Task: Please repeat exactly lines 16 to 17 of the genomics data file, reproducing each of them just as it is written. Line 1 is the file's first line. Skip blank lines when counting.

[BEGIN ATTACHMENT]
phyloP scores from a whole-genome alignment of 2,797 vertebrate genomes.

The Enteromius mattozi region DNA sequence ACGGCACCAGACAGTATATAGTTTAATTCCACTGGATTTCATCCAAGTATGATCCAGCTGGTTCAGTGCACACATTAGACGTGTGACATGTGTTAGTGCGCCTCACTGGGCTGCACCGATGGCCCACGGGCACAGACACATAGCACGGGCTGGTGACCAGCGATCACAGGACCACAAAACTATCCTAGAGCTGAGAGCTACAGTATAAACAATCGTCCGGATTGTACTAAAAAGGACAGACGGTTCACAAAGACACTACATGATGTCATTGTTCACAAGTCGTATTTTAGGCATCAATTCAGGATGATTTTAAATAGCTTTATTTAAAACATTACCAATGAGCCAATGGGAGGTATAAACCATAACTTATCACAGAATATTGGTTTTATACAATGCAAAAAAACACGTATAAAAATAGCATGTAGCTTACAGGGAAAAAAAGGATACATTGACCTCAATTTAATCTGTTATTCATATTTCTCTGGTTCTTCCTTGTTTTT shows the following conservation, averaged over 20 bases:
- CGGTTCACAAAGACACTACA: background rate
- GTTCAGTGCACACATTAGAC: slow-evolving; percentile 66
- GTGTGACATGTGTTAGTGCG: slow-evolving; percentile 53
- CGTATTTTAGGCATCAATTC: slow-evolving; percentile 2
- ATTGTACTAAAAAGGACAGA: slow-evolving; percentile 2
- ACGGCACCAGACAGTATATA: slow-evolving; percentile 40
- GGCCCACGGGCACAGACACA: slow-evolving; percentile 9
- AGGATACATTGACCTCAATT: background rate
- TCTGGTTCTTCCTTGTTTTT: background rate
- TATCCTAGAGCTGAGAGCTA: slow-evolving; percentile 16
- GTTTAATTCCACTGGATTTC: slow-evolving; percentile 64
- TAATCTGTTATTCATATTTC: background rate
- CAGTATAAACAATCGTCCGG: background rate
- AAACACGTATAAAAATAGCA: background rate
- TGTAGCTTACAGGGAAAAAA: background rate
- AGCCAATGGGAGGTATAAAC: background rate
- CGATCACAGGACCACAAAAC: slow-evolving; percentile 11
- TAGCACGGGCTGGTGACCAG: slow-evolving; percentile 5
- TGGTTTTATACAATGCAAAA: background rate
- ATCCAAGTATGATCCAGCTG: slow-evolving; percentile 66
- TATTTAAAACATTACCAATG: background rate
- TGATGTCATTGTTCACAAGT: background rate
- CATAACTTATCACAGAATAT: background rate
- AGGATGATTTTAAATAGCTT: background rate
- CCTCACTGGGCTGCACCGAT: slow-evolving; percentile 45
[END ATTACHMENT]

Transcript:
- AAACACGTATAAAAATAGCA: background rate
- TGTAGCTTACAGGGAAAAAA: background rate